Middle Grade Reviews · Young Adult Reviews

Review: The Trilogy Of Two by Juman Malouf



‘…Kats von Stralen is stealing children’s talents. He’s found a way to detach a Talent from a child’s heart before the two become one – using the Felis Catus.’

(The Trilogy Of Two by Juman Malouf. P70.)


Identical twins Sonja and Charlotte are musical prodigies. Music is their gift and it is the most important part of their life. The girls have never known about their birth parents – they were found one night by Tatty the Tattooed Lady who brought them to the circus and raised them as her own.

Then mysterious things start to happen when the girls play their instruments. These movements and vibrations put them on the radar of the Enforcers. Forced to run, the girls set off on a journey through the Seven Edens – perilous magical lands which turn out to be real. They must learn the secrets of their past if they hope to play their music again.birdReview:

The Trilogy Of Two is an enigmatic and unusual book. If you liked the slightly kooky ensembles and events in A Series Of Unfortunate Events you will love the setting in The Trilogy Of Two. Spooky Twins on the run from outlandish baddies. This is enhanced by illustrations of the strange and unexpected. I imagine a number of people will by the book for the design and art alone. It is a beautiful thing.

The girls’ magic is stolen and they must journey into the Seven Edens for a solution.  Antagonists are established – the seriously creepy Kats Von Stralen and the Enforcers. The set-up was my favourite part. The journey through the Seven Edens is whimsical and imaginative but I found the story slower in this part. If you enjoy books which take in the scenery you will love this part.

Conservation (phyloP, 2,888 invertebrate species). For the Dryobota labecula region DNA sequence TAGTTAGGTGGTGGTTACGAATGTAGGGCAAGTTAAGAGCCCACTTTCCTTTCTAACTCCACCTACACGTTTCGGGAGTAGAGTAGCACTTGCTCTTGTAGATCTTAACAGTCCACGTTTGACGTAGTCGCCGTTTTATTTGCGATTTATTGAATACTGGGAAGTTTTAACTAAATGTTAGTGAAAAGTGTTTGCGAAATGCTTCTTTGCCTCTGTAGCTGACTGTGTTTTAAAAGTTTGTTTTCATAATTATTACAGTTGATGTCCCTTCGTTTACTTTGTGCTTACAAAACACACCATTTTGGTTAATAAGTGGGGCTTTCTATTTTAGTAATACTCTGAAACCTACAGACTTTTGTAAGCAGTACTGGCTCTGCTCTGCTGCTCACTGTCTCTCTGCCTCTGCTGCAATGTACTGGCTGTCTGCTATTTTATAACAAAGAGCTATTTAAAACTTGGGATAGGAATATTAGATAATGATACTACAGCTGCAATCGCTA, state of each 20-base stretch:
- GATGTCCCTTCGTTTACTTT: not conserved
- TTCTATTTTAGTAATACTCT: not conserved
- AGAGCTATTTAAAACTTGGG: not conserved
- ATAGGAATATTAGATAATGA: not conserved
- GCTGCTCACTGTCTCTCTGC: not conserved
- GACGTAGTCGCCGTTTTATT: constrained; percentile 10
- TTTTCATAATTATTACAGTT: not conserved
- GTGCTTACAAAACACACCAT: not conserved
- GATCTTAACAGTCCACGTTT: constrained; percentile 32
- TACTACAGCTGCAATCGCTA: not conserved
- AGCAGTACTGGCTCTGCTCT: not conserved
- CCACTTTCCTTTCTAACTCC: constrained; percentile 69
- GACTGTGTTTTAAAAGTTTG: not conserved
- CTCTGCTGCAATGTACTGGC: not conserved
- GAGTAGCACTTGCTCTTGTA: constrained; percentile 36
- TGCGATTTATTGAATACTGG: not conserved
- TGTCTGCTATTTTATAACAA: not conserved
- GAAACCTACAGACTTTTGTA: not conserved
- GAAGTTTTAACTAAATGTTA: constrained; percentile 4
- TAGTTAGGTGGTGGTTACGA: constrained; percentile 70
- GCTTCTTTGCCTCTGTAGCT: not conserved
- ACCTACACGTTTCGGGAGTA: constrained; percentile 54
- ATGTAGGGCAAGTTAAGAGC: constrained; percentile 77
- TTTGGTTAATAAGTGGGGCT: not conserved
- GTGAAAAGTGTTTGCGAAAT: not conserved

Charlotte and Sonja’s relationship as twins is well-explored – the friction between wanting to be together and wanting separate identities. I also loved their relationship with Tatty, the woman who raised them like a mother.

The idea of a world in which children’s artistic talents are stolen in favour of them working in factories was depressingly familiar and communicated something which happens in our world. If we fight against magical baddies who steal children’s talents, why don’t we fight government ministers who make cuts to the arts? Juman Malouf’s fairytale may be whimsical but it is rooted in real sentiments.


Thanks to Pushkin Press for my copy of The Trilogy Of Two. Opinions my own.



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